The oldest high grade water fairy I had was a 26 year old vintage Heaven's Heart Cliff Wuyi. It tasted like aged Moutai wine as I recorded. This one, when drinking with the owner it tasted like XO Brandy.
Smooth, Chinese medicine, brandy, aged balsamic on front. Orchid, floral, rose and clean for the finish. Wonderful structure, not a bad way to get drunk. Sweet!
I also tried it with my new 70s buffalo Shui Xian pot. I was not sure about the buffalo at first... but after I used it, it totally made sense. The head of the buffalo acts like a nob for me to open and close the lid easily. Brilliant!
Posted by toki at 10:06 AM
Wednesday, December 09, 2009
We started with 2 new puerh cakes from Yi Dao. A High Mountain Wild Tree, and a High Mountain Before Ming. We had 3 rounds on each one and that was it... this factory is still at a very young stage searching for it's identity. We wasted no time and cleansed our palate with a late 80's 8582. A Hong Kong storage cake, but good enough to bring us back on the train.
Brian Kirbis needs no introduction to the Mandarin's tea although this was his first appearance inside the red room. Being the first timer here at the Big Apple, I played as a proper host to have dinner at the Katz's Delicatessen with their Pastrami on rye extra juice, Reuben, Knoblewurst and fries. Until our tummies were filled with grease and beer, great preparation for a long tea night.
My lovely wife passed on the occasion, since heavy tea and habanos will be our surroundings. She retired early and let us monkeys run the place.
We revisited the 8582 on its 4th steeping and then jumped into the hard items. Brian introduced one of the most amazing yiwu I've ever seen: 可以兴茶砖 brick from 1995, the original family recipe. The brick was beaming with energy, glossy surface and warm glow, the construction and the amount of pressure to press it is optimum. He brewed it with heart and concentration, making the Cha Qi welcoming, rather than aggressively imposing. 'It took me a couple of years to do this...' he said. 'More like winning the heart of a Dragon Lady', I kept the reply to myself.
Around 5g in a 150 ml pot, full boiled water, flash rinse and 5 sec. of 1st steep. Fresh Orchid, warm dry wool, bamboo forest, and dense liquor. The Qi surrounded us, instead of exploding inside us. 2nd cup, I was in a trend.... bright and focused, light and warm. Speechless on the 3rd..... amazing.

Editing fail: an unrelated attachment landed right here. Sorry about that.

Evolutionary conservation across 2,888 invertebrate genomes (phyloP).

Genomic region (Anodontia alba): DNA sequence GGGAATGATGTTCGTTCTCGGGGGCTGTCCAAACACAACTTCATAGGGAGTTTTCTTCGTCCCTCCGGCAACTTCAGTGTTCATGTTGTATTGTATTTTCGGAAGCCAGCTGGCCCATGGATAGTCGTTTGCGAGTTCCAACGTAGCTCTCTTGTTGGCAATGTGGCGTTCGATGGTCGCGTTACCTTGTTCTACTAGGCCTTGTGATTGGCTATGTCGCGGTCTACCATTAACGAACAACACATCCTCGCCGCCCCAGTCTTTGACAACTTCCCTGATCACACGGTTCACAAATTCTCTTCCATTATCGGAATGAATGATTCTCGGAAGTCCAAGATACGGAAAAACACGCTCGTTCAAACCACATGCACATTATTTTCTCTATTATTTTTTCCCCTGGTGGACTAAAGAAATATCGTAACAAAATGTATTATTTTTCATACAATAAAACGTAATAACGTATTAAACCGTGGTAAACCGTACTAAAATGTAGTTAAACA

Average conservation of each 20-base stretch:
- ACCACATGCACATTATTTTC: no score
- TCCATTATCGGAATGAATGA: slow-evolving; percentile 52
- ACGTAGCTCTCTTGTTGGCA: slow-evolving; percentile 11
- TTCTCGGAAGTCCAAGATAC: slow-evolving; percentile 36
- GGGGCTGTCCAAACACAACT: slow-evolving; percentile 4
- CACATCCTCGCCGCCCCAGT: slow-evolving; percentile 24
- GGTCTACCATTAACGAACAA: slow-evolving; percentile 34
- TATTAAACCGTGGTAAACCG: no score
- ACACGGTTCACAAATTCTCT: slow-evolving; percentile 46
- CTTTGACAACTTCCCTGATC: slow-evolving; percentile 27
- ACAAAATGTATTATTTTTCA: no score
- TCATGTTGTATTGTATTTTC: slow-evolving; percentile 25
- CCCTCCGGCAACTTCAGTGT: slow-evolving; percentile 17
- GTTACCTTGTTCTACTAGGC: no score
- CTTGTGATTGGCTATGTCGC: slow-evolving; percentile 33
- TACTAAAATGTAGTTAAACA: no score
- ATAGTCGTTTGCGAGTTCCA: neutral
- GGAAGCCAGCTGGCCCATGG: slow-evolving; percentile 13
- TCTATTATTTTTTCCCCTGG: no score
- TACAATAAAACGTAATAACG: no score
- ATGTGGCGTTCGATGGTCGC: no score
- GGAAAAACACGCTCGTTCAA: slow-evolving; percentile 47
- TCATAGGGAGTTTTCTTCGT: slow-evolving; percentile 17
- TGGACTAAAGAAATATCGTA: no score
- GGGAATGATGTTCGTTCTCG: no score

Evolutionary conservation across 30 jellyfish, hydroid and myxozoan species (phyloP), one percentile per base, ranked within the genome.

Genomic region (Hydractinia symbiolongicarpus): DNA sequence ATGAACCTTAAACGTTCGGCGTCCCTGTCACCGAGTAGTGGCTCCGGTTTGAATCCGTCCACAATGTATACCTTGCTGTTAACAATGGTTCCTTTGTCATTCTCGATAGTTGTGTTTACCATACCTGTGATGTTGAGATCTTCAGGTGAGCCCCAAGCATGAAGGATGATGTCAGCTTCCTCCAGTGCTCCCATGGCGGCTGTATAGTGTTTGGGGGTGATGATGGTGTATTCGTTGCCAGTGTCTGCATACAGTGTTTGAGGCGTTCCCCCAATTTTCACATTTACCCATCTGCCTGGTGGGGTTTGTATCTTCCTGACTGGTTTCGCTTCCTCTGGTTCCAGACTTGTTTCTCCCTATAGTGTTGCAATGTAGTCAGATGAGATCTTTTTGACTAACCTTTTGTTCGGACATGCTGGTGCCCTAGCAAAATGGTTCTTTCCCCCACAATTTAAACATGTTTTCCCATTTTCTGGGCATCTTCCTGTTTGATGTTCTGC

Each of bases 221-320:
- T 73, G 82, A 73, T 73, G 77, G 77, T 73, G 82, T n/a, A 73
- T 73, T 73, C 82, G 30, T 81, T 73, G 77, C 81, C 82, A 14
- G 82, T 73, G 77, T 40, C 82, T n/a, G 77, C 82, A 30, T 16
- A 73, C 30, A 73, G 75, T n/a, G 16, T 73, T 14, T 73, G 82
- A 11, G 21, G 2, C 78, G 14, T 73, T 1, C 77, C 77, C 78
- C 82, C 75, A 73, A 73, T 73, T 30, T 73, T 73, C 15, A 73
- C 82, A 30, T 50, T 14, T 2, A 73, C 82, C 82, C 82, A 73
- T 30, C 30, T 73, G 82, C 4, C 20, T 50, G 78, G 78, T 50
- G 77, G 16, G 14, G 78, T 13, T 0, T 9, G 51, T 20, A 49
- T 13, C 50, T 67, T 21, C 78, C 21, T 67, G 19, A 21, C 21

Feeling lost, but understood we can not do another young puerh after this yiwu. I pulled out a '83 DHP from the 2nd generation bushes, hoping the Yan Qi will cut the Yiwu, but it faded into thin air. So, a 80's high fired aged Anxi Xiping TGY, Kung-Fu style in a 40 ml blue pot. Crushed powder lining half the pot and filled with whole leaves on top. 'Bring It On!' Brian's '01 Cohiba Siglo II was kicking into it's 2nd stage. My 2nd 2007 Hoyo de Monterrey Epicure No. 2 of the night was burning rapidly on it's 1st stage....
'How do you feel, Brian?' 'Good, good, good.' trying to keep the flame going. The smell of aged Habanos and high fired TGY filled up the room. The place felt alive again, after my 2 weeks of absence working in China. An excellent way to warm the house.
11:15 pm. We have to part.... my 3 days of insomnia and jet lag had taken its toll. A couple of amazing gift from Brian, tea for me and a Moscato d'Asti for my wife. Charming! Just Charming.
I was too drunk to clean up and the Qi from the yiwu put me to sleep right away. Thanks again for a wonderful event Mr. Kirbis, and best of luck to become a East Coaster again next fall. Till then, you have to pursuit your happiness, so that we could have more mandarin's (boy's) time once you move to upstate!
Previous Meetings: MarshlN, The Tea Gallery
Posted by toki at 1:28 PM
Sunday, December 06, 2009
The Reunion is sweet, and the longing is finally over.... After 3 years of her disappearance, Juliet returned with beauty and grace. A Shakespearian drama with a happy ending.
Companying her voyage are an army of 70s-80s yixings, ranging from 40ml to 180ml. All cleaned up and documented here in this post.
I hope all yixing fans could learn one or two things from my previous post Flagstaff Yixing Teapot Museum, Hong Kong, using museum pieces as reference to guide yourself when purchasing older pots. Most of those museum pots' market value is from US $10K and up to almost a million, ranging from early 17c to 90's. So price (collector's select) could be the first indication of its authenticity. Buying a Rong Jiang's pot for under 10K will surely be a tuition.
*This is a craftsman grade 40 ml SP, the smallest functional SP i've ever seen. Made in the 80's using 'Factory stored' early (after ROC) Ben Shan muo luni, with more coarse and sparkle gold sand. You can see the clay difference from a later replica.
Posted by toki at 1:40 PM